I’m really a pretty nice guy. I’ve met hundreds of you in person and spoken to a few thousand more prospects/investors by phone or on Zoom. So, hopefully, most of you agree.
But as I write this, I’m a bit miffed. You see, our Wellings Capital team is like family. We love and care for each other. So, I hate to see anyone on our team taken advantage of. But it feels like that’s what happened here.
Our team recently spent over five weeks heads-down on what should have been a straightforward preferred equity investment. I did the due diligence trip in the fall. It was a beautiful mobile home park, and we were eager to add it to our investment portfolio.
We were supposed to close the deal two weeks after my trip. Ben, Troy, and I had visited the team’s headquarters and felt we understood them quite well. We liked their team, their asset types, and their track record.
Here are some details on the asset and the proposed investment:
- The park had a significant waiting list (about 30 families), and homes typically sell within a day or two of placement by the operator.
- Lot rents were about $175 below market rate in an above-average location.
- 9% current pay cash flow to our fund, reserved for the first year.
- 6% compounded annual upside takes the total coupon to 15%.
- 2.5% origination fee, plus 1.5% exit fee.
As a preferred equity investment, this opportunity provided investors with a meaningful equity shield in the first loss position. And the operator, a 26-year CRE veteran, would sign a personal guarantee.
We finally got to the closing table. The operator had spent weeks complying with our stringent but reasonable requests. We wired the money to the closing attorney, anticipating signatures the next day. We even emailed our investors with the closing announcement.
Amazingly, on the morning of closing, the operator changed the terms of our deal. It wasn’t a complete overhaul of terms, but this was unacceptable—game over for us. We pulled the plug on the deal and got our funds back from the title company.
Do You See Why I Am a Little Ticked Off?
This was a massive time drain for our team members and a significant disappointment since we had been conversing with this firm for over a year since our first visit to their headquarters. And it kept us from working on other opportunities.
But it makes two simple points:
1. It’s critical that you go to great lengths to perform appropriate due diligence before investing your hard-earned capital.
2. Don’t move forward with a questionable investment based on sunk time or money costs.
I don’t mean to sound arrogant. But we have reviewed and rejected hundreds of popular deals over the years. Many did quite well—while the tide was rising. Some have failed or are struggling in this receding tide.
So Why Am I Still Happy?
I have a lot of reasons to be happy, even amidst my irritation. Most notably, I’m happy because I’m satisfied that we did the right thing for investors and for ourselves (as fund managers). Because this deal could have gone okay, but it’s more likely there would be more trouble with this operator ahead.
Are you a passive investor? I’m encouraging you not to skimp on due diligence. Invest the time, and don’t get emotionally married to any operator or deal.
And there are much better ways to speculate. I wouldn’t do that in a real estate deal with projected returns in the teens or 20%-plus range. Why? Two reasons:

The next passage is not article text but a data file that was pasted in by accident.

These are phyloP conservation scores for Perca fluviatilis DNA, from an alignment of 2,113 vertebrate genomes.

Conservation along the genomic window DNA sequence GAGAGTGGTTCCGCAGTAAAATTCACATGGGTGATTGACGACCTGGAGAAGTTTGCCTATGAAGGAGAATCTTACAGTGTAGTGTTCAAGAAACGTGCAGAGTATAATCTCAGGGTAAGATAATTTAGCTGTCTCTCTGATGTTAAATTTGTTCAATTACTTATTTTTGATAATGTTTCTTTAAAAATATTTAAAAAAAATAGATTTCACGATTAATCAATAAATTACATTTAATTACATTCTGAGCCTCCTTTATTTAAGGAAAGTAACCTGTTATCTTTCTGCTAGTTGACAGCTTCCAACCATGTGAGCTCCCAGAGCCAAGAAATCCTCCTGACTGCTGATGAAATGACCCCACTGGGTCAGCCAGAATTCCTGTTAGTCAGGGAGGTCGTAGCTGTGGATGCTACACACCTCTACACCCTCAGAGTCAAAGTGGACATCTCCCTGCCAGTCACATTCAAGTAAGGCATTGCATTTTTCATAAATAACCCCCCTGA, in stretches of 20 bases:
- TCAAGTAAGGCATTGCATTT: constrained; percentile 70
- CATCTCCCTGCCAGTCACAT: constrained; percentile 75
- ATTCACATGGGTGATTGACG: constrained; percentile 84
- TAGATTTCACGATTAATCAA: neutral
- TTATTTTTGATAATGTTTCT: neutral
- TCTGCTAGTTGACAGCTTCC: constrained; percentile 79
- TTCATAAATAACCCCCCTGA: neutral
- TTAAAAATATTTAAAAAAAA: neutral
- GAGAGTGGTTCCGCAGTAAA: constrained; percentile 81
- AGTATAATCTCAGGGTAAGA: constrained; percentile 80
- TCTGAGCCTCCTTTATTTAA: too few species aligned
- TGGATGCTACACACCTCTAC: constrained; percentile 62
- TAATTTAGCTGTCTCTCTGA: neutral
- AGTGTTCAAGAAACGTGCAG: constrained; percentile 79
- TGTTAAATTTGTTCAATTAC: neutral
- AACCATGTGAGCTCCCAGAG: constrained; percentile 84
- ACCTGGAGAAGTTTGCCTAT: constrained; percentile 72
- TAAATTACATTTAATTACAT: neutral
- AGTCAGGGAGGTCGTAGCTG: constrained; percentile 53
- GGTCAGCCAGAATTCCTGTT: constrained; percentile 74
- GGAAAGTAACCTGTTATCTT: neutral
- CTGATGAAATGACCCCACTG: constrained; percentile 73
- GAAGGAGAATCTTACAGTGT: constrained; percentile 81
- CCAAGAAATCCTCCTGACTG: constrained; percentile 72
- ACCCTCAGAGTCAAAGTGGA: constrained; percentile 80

1. Tech, pharma, and angel investments can have upsides of 1,000% or more. The risk-adjusted returns in most deals may stink, but there are those rare opportunities that create massive wealth for the lucky speculator.
2. Real estate is a hard asset with (hopefully) real projected cash flows. It is perfectly designed for investment (rather than speculation).
Sadly, many syndicators have dragged unwitting investors into speculative deals. The assets aren’t the problem. They were often solid properties with excellent cash flow potential. But the deal structure (overleveraging with risky debt, assuming rents would grow to the sky, etc.) is what got them into trouble.
These syndicators turned potential investments into risky speculations. And many of you could figure this out through appropriate due diligence—either your own or through a trusted consultant.
This is our hard-earned capital at stake. Don’t flush it down the drain. Remember: $50,000 lost or gained today could make a big impact on your future and the inheritance you leave behind for those who follow you.
Plus, I don’t want to see you ticked off for the next decade.
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Mr. Moore is a partner of Wellings Capital Management, LLC, the investment advisor of the Wellings Real Estate Income Fund (WREIF), which is available to accredited investors. Investors should consider the investment objectives, risks, charges, and expenses before investing. For a Private Placement Memorandum (“PPM”) with this and other information about the Wellings Real Estate Income Fund, please call 800-844-2188 or email [email protected]. Read the PPM carefully before investing. Past performance is no guarantee of future results. The information contained in this communication is for information purposes, does not constitute a recommendation, and should not be regarded as an offer to sell or a solicitation of an offer to buy any security in any jurisdiction where such an offer or solicitation would be in violation of any local laws. All investing involves the risk of loss, including a loss of principal. We do not provide tax, accounting, or legal advice, and all investors are advised to consult with their tax, accounting, or legal advisers before investing.
Note By BiggerPockets: These are opinions written by the author and do not necessarily represent the opinions of BiggerPockets.